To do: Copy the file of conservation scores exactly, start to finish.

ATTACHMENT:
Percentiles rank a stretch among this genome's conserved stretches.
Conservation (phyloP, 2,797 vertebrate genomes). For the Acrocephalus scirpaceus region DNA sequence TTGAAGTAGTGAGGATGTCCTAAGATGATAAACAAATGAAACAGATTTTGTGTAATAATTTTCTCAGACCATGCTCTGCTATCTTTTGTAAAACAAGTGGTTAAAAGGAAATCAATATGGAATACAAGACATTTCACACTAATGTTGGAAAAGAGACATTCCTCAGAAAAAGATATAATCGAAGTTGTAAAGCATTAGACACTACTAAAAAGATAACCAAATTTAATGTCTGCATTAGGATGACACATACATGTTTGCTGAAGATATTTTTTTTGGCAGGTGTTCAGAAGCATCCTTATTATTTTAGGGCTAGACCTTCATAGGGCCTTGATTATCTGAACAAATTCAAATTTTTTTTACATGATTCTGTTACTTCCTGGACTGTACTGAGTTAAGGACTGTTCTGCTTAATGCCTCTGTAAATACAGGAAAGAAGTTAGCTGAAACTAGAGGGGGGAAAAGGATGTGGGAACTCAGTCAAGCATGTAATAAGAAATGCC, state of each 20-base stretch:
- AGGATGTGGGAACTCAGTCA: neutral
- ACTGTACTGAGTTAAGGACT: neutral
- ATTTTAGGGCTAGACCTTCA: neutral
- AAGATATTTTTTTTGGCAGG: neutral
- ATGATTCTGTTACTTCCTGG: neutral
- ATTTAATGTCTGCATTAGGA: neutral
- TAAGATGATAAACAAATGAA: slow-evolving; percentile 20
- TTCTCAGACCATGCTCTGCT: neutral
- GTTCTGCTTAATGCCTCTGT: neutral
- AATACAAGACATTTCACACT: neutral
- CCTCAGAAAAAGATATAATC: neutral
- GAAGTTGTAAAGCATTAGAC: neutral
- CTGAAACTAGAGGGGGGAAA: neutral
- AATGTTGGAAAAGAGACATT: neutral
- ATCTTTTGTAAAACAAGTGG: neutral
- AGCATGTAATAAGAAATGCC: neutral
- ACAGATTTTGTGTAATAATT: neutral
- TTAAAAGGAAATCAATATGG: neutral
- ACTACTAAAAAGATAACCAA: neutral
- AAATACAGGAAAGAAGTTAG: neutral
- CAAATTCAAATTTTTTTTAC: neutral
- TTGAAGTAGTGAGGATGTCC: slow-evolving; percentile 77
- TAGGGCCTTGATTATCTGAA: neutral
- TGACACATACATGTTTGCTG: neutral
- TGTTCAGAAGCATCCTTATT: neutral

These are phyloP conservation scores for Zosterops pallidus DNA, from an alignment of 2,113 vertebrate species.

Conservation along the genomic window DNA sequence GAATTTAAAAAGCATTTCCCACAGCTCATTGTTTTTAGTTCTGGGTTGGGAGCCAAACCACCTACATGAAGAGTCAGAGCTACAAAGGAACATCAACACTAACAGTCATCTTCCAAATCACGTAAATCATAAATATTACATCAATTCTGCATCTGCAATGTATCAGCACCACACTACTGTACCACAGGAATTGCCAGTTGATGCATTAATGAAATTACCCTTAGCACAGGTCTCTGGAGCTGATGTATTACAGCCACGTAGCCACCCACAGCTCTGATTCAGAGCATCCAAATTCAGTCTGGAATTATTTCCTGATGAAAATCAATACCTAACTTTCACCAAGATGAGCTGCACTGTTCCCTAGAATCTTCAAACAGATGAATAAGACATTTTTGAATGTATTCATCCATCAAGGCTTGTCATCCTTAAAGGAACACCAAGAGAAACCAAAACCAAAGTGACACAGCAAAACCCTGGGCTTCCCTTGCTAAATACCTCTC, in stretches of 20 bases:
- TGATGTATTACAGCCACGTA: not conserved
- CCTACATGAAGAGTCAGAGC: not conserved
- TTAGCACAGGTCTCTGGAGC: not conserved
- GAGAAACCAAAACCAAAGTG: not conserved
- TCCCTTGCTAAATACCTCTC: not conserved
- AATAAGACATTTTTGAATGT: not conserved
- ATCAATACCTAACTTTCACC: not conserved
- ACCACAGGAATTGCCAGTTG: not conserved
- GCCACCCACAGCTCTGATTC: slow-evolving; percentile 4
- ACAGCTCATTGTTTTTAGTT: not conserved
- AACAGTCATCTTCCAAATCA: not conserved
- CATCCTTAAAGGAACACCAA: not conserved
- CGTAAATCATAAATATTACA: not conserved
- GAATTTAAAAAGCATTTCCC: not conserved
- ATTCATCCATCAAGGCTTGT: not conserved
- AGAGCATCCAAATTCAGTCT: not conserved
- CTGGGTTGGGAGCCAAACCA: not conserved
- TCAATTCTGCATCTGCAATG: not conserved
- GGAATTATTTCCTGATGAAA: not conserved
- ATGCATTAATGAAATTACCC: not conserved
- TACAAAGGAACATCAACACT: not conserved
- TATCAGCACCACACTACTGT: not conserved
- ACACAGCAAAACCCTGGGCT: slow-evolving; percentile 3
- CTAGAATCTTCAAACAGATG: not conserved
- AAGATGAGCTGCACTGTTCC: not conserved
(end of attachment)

Percentiles rank a stretch among this genome's conserved stretches.
Conservation (phyloP, 2,797 vertebrate genomes). For the Acrocephalus scirpaceus region DNA sequence TTGAAGTAGTGAGGATGTCCTAAGATGATAAACAAATGAAACAGATTTTGTGTAATAATTTTCTCAGACCATGCTCTGCTATCTTTTGTAAAACAAGTGGTTAAAAGGAAATCAATATGGAATACAAGACATTTCACACTAATGTTGGAAAAGAGACATTCCTCAGAAAAAGATATAATCGAAGTTGTAAAGCATTAGACACTACTAAAAAGATAACCAAATTTAATGTCTGCATTAGGATGACACATACATGTTTGCTGAAGATATTTTTTTTGGCAGGTGTTCAGAAGCATCCTTATTATTTTAGGGCTAGACCTTCATAGGGCCTTGATTATCTGAACAAATTCAAATTTTTTTTACATGATTCTGTTACTTCCTGGACTGTACTGAGTTAAGGACTGTTCTGCTTAATGCCTCTGTAAATACAGGAAAGAAGTTAGCTGAAACTAGAGGGGGGAAAAGGATGTGGGAACTCAGTCAAGCATGTAATAAGAAATGCC, state of each 20-base stretch:
- AGGATGTGGGAACTCAGTCA: neutral
- ACTGTACTGAGTTAAGGACT: neutral
- ATTTTAGGGCTAGACCTTCA: neutral
- AAGATATTTTTTTTGGCAGG: neutral
- ATGATTCTGTTACTTCCTGG: neutral
- ATTTAATGTCTGCATTAGGA: neutral
- TAAGATGATAAACAAATGAA: slow-evolving; percentile 20
- TTCTCAGACCATGCTCTGCT: neutral
- GTTCTGCTTAATGCCTCTGT: neutral
- AATACAAGACATTTCACACT: neutral
- CCTCAGAAAAAGATATAATC: neutral
- GAAGTTGTAAAGCATTAGAC: neutral
- CTGAAACTAGAGGGGGGAAA: neutral
- AATGTTGGAAAAGAGACATT: neutral
- ATCTTTTGTAAAACAAGTGG: neutral
- AGCATGTAATAAGAAATGCC: neutral
- ACAGATTTTGTGTAATAATT: neutral
- TTAAAAGGAAATCAATATGG: neutral
- ACTACTAAAAAGATAACCAA: neutral
- AAATACAGGAAAGAAGTTAG: neutral
- CAAATTCAAATTTTTTTTAC: neutral
- TTGAAGTAGTGAGGATGTCC: slow-evolving; percentile 77
- TAGGGCCTTGATTATCTGAA: neutral
- TGACACATACATGTTTGCTG: neutral
- TGTTCAGAAGCATCCTTATT: neutral

These are phyloP conservation scores for Zosterops pallidus DNA, from an alignment of 2,113 vertebrate species.

Conservation along the genomic window DNA sequence GAATTTAAAAAGCATTTCCCACAGCTCATTGTTTTTAGTTCTGGGTTGGGAGCCAAACCACCTACATGAAGAGTCAGAGCTACAAAGGAACATCAACACTAACAGTCATCTTCCAAATCACGTAAATCATAAATATTACATCAATTCTGCATCTGCAATGTATCAGCACCACACTACTGTACCACAGGAATTGCCAGTTGATGCATTAATGAAATTACCCTTAGCACAGGTCTCTGGAGCTGATGTATTACAGCCACGTAGCCACCCACAGCTCTGATTCAGAGCATCCAAATTCAGTCTGGAATTATTTCCTGATGAAAATCAATACCTAACTTTCACCAAGATGAGCTGCACTGTTCCCTAGAATCTTCAAACAGATGAATAAGACATTTTTGAATGTATTCATCCATCAAGGCTTGTCATCCTTAAAGGAACACCAAGAGAAACCAAAACCAAAGTGACACAGCAAAACCCTGGGCTTCCCTTGCTAAATACCTCTC, in stretches of 20 bases:
- TGATGTATTACAGCCACGTA: not conserved
- CCTACATGAAGAGTCAGAGC: not conserved
- TTAGCACAGGTCTCTGGAGC: not conserved
- GAGAAACCAAAACCAAAGTG: not conserved
- TCCCTTGCTAAATACCTCTC: not conserved
- AATAAGACATTTTTGAATGT: not conserved
- ATCAATACCTAACTTTCACC: not conserved
- ACCACAGGAATTGCCAGTTG: not conserved
- GCCACCCACAGCTCTGATTC: slow-evolving; percentile 4
- ACAGCTCATTGTTTTTAGTT: not conserved
- AACAGTCATCTTCCAAATCA: not conserved
- CATCCTTAAAGGAACACCAA: not conserved
- CGTAAATCATAAATATTACA: not conserved
- GAATTTAAAAAGCATTTCCC: not conserved
- ATTCATCCATCAAGGCTTGT: not conserved
- AGAGCATCCAAATTCAGTCT: not conserved
- CTGGGTTGGGAGCCAAACCA: not conserved
- TCAATTCTGCATCTGCAATG: not conserved
- GGAATTATTTCCTGATGAAA: not conserved
- ATGCATTAATGAAATTACCC: not conserved
- TACAAAGGAACATCAACACT: not conserved
- TATCAGCACCACACTACTGT: not conserved
- ACACAGCAAAACCCTGGGCT: slow-evolving; percentile 3
- CTAGAATCTTCAAACAGATG: not conserved
- AAGATGAGCTGCACTGTTCC: not conserved